A short car ride later and we’re scrambling down the hill from the highway. We can already see that Cowie Creek doesn’t look anything like it did when we sampled two days ago. It’s normally quite clear but now the water is a dark brown, the colour of strong tea. The rain, after so much dryness, has flushed an amazing amount of debris into the stream. Our chosen spot is unworkable; the rocks along the bottom, always slippery and somewhat treacherous, are now hidden and therefore doubly treacherous. Between us we only have a single pair of hip waders and they aren’t the sure-footed felt variety. We have no walking sticks or staffs for support. So we look around and discuss the best spot for future measurement and decide to wait until we’re better prepared. 

So in the end we come away with very little data. But we have a sense of the messiness of measurements in the real world. Neil assures us this is completely normal. Experience will help. Already we have a better idea of what the ideal site looks like. On the drive back we discuss further site explorations and ways to improve the “flow stick”. Just another day in the adventures of the Beaufort Watershed Stewards.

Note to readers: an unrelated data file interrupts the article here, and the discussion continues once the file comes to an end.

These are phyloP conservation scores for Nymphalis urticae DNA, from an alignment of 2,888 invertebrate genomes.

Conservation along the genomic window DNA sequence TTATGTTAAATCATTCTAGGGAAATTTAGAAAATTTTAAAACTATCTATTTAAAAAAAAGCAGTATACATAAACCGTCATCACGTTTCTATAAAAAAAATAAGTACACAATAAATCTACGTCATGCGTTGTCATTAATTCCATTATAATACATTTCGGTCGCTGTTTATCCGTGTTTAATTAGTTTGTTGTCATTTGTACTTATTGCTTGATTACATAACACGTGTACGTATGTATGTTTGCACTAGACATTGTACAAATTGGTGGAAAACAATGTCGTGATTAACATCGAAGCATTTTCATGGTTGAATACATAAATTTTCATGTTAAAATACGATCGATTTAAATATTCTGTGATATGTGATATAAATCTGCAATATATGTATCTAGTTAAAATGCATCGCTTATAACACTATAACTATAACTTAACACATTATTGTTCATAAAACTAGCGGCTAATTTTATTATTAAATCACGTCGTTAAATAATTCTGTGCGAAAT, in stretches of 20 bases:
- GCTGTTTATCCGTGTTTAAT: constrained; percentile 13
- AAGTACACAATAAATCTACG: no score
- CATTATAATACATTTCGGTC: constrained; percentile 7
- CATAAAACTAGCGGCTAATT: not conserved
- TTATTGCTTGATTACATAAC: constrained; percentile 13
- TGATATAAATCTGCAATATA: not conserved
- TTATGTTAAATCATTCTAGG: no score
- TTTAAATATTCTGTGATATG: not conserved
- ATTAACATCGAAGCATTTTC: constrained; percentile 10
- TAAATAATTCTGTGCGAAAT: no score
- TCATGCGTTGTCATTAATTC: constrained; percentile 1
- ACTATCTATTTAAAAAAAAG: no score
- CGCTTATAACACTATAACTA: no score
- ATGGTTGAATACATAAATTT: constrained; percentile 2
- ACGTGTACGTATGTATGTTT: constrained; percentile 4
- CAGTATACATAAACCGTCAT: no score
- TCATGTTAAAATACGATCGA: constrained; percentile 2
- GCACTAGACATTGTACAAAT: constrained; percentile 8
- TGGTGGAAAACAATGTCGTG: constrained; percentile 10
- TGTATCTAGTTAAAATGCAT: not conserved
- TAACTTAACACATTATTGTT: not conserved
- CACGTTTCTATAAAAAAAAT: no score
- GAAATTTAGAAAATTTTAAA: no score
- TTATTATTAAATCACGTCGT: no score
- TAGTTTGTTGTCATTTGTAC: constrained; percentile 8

*Ministry of Forests, Lands, Natural Resource Operations & Rural Development

Expanding On Our Success

Volunteers Still Welcome!

Stream Sampling Program Accepted by Province

As you know, we started a stream sampling program last year. We have made the data from this program available to local stakeholders but our goal was always to have it included in the provincial groundwater database. This entails meeting certain standards of sampling and record-keeping. We are pleased to report that the province has deemed our methods and our data acceptable. Now our three streams are part of the province-wide database! We are pleased that our streams (Mud Bay Creek, Wilfred Creek and Cougar/Cowie Creek) are now included in this database. Many thanks to the community groups and individuals that have supported us in this effort. 

Tracking Flow Rates

Building on this early success, we are starting an additional program.  We will now be tracking flow rates for our three streams so that we will have quantity data to go along with our quality data. 

How will we measure flow?

Our measuring tool is an ingenious device, basically a flat piece of plexiglass with metersticks attached. The device is held in the stream crosswise to the flow and the water pressure on one side causes the level to rise against the stick.  On the other side the level drops due to the lower pressure.  The difference in height on the two sides is a function of velocity at that point. Taking the velocity at numerous points across the stream allows us to calculate the volume of water flowing in the stream. 

Volunteers Needed